Sunday, September 02, 2012

Making Games With Friends

Recently, I've been looking into a lot of options for making games. This isn't really anything new, though it's the first time in a while I've been remotely serious about it. In high school, I made several table-top games by myself and with friends. We adapted RPG systems into new settings

My favorite memory of this was a homebrew White Wolf-derivative set in the Aliens universe but using some of the weird technology from the Final Fantasy movie. No, not Advent Children. The proper one with Donald Sutherland in it. Anyway, that ended with blowing the bottom out of an elevator and falling to (relative) safety as we exploded a hallway full of xenomorphs. You probably had to be there. There was also the Mech Game, which was basically a simplified Battletech and was the origin of Trusty Rusty, Copek's bizarre cowboy-robot.

I don't recall if that was before or after the Country Game, which was sort of the magnum opus of our group's game designing days. I forget who pitched the original concept, which was basically a giant multiplayer Civilization-type strategy game in a fantasy setting. This was around 2000, mind you, so it fit an empty gaming niche at the time, plus it was a fun experiment to see if we could come up with a functioning strategy game that could be played with only pencil and paper.

It turns out that no, we couldn't really. I spent days coming up with the factions, growth rates, buildings, resource models, and possible combat mechanics, research trees...then I typed everything up and distributed it to the group. I fully expected feedback, but they'd trusted me with the initial burst of design. Then they basically took what I had, cut half of it out as "too complicated", and came up with a slimmed-down version of their own in a couple days. My underpinnings were there, but boy, was it different.

That's not necessarily a bad thing, mind. I got pretty far up my own butt with the mechanics and, while I still think they would have made for a decent strategy game, I was definitely designing something that was much better suited for play on a computer. In retrospect, I really should have realized this: I wrote a program for our graphing calculators to help us keep track of population and resources.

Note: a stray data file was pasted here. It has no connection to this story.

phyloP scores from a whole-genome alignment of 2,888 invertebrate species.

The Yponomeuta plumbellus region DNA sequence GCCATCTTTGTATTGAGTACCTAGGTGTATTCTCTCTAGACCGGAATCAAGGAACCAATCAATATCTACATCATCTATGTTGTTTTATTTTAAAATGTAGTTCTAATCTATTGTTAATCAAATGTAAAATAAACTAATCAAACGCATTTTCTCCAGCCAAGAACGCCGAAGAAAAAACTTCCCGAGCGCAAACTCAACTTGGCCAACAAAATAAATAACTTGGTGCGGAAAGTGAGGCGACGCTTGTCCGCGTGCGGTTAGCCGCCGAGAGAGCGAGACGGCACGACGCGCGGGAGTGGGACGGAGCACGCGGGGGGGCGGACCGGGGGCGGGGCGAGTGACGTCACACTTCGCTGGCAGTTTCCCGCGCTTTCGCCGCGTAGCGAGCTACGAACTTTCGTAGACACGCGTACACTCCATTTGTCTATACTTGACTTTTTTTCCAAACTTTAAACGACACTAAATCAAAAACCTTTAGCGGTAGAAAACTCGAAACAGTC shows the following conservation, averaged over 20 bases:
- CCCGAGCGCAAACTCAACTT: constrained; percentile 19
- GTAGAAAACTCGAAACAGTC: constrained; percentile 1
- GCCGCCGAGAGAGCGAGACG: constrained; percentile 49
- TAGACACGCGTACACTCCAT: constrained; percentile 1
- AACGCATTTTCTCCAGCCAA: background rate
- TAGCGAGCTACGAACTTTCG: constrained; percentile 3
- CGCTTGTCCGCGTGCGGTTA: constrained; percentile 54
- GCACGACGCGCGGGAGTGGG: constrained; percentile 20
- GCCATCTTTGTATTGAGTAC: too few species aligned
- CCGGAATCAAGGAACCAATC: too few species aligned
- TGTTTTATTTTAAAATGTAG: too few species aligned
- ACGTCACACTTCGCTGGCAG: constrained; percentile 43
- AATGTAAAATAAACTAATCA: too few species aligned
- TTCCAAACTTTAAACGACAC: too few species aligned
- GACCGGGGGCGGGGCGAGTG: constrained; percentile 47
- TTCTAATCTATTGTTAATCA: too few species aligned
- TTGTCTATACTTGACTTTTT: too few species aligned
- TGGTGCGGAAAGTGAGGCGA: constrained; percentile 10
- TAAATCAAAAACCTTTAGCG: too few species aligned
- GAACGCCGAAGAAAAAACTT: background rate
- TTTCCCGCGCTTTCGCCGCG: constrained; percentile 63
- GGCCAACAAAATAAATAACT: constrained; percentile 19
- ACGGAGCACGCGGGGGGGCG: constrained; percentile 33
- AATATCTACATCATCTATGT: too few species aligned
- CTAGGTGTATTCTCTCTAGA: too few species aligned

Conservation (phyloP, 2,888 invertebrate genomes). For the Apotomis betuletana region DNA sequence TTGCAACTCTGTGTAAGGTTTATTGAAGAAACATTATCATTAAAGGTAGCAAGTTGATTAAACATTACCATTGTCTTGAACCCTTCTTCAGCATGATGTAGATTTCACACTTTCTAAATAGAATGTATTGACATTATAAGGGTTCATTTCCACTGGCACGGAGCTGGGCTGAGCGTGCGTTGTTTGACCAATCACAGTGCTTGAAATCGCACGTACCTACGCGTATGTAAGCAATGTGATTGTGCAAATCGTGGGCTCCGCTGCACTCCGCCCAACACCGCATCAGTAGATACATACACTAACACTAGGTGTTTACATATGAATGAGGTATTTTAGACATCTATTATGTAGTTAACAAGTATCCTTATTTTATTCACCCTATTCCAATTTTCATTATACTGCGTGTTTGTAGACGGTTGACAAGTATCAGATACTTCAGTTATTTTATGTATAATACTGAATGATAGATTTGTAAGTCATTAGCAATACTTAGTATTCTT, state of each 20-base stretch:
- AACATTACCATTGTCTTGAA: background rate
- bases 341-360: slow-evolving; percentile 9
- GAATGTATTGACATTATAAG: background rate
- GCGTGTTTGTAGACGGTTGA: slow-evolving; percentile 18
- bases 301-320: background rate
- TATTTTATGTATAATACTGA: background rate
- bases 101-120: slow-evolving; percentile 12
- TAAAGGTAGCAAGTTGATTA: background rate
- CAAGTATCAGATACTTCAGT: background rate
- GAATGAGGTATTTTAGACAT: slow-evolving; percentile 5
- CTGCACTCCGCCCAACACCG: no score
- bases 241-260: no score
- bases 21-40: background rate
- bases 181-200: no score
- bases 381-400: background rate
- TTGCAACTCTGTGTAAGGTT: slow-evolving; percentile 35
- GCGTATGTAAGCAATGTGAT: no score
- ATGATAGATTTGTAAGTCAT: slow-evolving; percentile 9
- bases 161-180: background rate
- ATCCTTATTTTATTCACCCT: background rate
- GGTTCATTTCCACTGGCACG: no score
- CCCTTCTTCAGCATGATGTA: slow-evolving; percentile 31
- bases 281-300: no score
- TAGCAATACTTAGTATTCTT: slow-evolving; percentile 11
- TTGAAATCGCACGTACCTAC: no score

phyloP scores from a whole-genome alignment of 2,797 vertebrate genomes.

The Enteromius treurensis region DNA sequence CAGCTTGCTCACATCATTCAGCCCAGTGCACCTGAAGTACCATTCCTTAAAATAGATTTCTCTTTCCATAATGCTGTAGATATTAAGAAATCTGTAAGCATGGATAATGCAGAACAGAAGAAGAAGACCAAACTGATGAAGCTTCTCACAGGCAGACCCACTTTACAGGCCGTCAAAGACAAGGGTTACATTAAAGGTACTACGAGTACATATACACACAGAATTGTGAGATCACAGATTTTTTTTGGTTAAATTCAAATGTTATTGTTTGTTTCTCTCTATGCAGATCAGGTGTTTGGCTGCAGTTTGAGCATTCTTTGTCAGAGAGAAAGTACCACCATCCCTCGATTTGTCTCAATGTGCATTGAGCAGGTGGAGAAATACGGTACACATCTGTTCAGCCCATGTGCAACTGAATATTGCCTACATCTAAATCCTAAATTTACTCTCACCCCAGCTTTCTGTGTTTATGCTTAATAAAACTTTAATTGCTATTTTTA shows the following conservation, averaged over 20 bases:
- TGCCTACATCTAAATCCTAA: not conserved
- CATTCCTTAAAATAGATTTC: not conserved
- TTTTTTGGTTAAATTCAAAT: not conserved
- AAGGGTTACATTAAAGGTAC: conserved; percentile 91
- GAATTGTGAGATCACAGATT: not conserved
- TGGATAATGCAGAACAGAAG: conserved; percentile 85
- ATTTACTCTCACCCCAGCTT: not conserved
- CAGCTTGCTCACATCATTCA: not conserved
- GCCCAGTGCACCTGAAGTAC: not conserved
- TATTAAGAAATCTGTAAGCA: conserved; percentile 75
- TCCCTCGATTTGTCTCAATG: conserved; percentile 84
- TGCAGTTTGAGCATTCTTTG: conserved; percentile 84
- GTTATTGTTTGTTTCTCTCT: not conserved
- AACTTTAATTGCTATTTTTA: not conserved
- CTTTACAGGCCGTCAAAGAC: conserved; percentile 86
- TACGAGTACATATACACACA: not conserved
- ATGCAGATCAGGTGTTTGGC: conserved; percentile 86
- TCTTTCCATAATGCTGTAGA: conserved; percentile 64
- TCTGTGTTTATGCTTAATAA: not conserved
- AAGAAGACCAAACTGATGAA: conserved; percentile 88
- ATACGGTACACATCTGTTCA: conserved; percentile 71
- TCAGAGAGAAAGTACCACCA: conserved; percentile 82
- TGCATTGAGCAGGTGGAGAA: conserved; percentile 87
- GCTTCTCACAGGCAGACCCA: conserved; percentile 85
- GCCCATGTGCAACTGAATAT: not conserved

So we finally settled on a semi-final draft of the Country Game (the names for our games were the best) and got everyone together to start up the game. Several of us had spent lots of time writing up the backstory and lore of our factions, and I'd drawn several oddly elaborate maps of my elves' homeland. I even drew a topographical map, because what else was I going to do in high school German class?

As it would turn out, writing the backstory and drawing maps was much more fun than the game turned out to be. We played for a couple hours, meticulously tracking population, stone, gold, etc. I don't think we ever got to the point where anyone fought, which was good because if memory serves, combat rules were practically non-existent.

Even in those hours we weren't able to accomplish or build very much in-game. Record-keeping by hand (my calculator program didn't work with the updated rules) was slow, and we quickly realized that our Civ II-esque pacing for expansion was utterly glacial when brought outside the computer. Add to all this the fact that one of the players was either unimaginably bad at math or actively cheating, and I don't think we even had a second play session.

With all these games, we spent far more time making them then actually playing. We went through several drafts and weeks of arguing on the Country Game alone, and only played it for about six hours. Most of the time, the game creation was more interesting and satisfying than the actual play time. Even when we really enjoyed our play, it was definitely enhanced by knowing that we created these games.

Recently, I've been trying to recapture that feeling. I'll be making games on my own, at least partly because while I've previously created games by myself, I've never actually brought any of them out for others to play. Often this was due to unfinished design, but in several cases I was just too afraid of the response. I need to rectify that. In my next post, I'll muse on which medium to work in for this new spurt of game creation.

Note for the annals of history: Sadly, all the files and printouts for the Mech Game, the Country Game, the Aliens RPG, and probably a few I'm forgetting about have been lost to the march of time and new computers. I thought I'd backed up all my files from those days, but I cannot find the files for these games. They're probably on a floppy disk somewhere, already encountering the problems of preserving our digital heritage. None of the friends involved have records of them either, so at the very least, this can act as a recording of the wacky game-making exploits of my group of high school friends.


Josh said...

I actually have the documents for many of the games you list in hard copy. I found the Mech Game, Aliens, and the homebrew anime-sword-style game awhile back.

Some pretty good stuff in there.

Peter said...

Oh nice! I'm glad those live on somewhere.